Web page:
• In For Your Eyes Only, James Bond leaves his communicator watch on a perch with a parrot, who then drops it into the ocean. Not that Bond was quitting; it's just that having a Two-Person Pool Party was a damn sight more interesting than talking to the Prime Minister.
  • In Identity Theft: The Michelle Brown Story, identity thief Connie Volkos flushes her cell phone down a toilet when the detective handling her victim's case calls and offers to help her if she turns herself in. (Since she's committing ID theft mostly to lead a better life than the desperate one she's led so far.)
  • In Final Fantasy VII: Advent Children, Tifa points out that although Cloud doesn't answer his phone, he never Cuts the Electronic Leash either. Later on, though, he loses the phone in a fight.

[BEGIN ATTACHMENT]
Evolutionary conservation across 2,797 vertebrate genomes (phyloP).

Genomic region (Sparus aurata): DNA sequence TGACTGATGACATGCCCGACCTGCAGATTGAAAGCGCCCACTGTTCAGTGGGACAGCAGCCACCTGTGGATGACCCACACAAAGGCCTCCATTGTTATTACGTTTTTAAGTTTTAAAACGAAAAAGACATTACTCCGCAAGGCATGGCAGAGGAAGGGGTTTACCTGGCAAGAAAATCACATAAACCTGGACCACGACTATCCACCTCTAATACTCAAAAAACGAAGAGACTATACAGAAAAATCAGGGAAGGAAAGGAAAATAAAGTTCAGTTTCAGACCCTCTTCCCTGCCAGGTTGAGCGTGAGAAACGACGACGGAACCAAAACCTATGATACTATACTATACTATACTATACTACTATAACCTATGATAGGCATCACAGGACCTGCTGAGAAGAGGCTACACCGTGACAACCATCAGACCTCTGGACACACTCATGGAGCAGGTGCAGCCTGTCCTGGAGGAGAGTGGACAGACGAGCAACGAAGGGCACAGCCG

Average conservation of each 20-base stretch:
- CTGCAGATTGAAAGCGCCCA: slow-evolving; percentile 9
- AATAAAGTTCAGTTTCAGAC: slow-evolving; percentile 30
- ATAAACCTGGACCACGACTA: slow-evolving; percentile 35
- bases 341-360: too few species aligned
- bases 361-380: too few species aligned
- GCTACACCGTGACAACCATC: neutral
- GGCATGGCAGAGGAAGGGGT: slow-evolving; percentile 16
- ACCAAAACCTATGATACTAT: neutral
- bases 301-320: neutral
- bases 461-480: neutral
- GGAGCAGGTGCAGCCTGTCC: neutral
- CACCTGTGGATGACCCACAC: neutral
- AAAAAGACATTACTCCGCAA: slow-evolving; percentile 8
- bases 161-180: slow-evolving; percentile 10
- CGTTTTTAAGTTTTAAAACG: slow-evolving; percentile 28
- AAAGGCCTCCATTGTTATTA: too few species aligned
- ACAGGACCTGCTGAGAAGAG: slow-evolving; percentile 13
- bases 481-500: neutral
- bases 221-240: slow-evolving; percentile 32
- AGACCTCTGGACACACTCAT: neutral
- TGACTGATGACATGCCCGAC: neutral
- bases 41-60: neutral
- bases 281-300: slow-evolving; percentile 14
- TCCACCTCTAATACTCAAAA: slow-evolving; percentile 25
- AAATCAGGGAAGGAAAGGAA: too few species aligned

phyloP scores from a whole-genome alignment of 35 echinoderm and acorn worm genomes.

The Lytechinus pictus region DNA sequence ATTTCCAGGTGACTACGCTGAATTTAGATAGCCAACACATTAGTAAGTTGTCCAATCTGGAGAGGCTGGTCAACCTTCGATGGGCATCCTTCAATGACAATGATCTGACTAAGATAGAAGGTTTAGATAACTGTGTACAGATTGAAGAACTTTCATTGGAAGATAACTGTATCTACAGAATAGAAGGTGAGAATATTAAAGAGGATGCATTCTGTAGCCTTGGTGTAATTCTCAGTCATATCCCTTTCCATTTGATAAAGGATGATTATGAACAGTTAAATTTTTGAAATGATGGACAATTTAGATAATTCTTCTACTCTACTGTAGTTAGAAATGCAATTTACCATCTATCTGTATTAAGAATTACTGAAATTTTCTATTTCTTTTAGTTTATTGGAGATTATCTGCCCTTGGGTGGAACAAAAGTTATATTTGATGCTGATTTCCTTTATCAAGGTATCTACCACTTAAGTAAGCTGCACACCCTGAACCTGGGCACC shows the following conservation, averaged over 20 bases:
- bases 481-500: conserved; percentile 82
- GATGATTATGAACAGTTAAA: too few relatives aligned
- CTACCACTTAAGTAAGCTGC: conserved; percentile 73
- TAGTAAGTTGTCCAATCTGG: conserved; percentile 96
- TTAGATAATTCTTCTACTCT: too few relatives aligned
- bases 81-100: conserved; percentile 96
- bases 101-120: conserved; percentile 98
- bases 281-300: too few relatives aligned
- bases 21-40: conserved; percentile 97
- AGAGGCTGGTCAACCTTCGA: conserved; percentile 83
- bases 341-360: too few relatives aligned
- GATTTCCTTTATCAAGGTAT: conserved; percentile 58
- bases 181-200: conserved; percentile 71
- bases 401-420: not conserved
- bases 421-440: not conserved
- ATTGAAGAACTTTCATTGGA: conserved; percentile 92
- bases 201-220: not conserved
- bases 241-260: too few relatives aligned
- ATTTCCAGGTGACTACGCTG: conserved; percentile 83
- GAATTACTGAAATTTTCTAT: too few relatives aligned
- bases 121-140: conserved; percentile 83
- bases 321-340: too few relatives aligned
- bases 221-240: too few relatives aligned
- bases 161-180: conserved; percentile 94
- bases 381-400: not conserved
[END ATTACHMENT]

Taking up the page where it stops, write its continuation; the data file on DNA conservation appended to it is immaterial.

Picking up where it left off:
• In Broken Arrow 1996 Deakin (played by john Travolta) used an electric shaver to simulate static noice in order to break off the communication via radio.

Live Action TV

  • Thirty Rock: Jack and C.C. do this in "Episode 210".
  • In Alias, Sydney Bristow, at the edge of breakdown, reacts to a call from her boss at SD-6 by tossing her cell phone. Vaughn notes, "You just threw your cell phone into the Pacific." They both have a good chuckle.
    • Eerily echoed in Season 5, when Sydney is caught in a Lotus Eater Machine and she throws the same phone away, twice in a row.
  • Also happened in the UK version of Queer as Folk: Vince had a date and kept nattering on the phone to various people who were bugging him and Cameron grabbed the phone and tossed it into the canal. This is a slightly different angle because it wasn't Vince's work that the phone represented so much as his willingness to let other people use him (so Cameron grabbing the phone was his way of saying "be selfish for once in your life").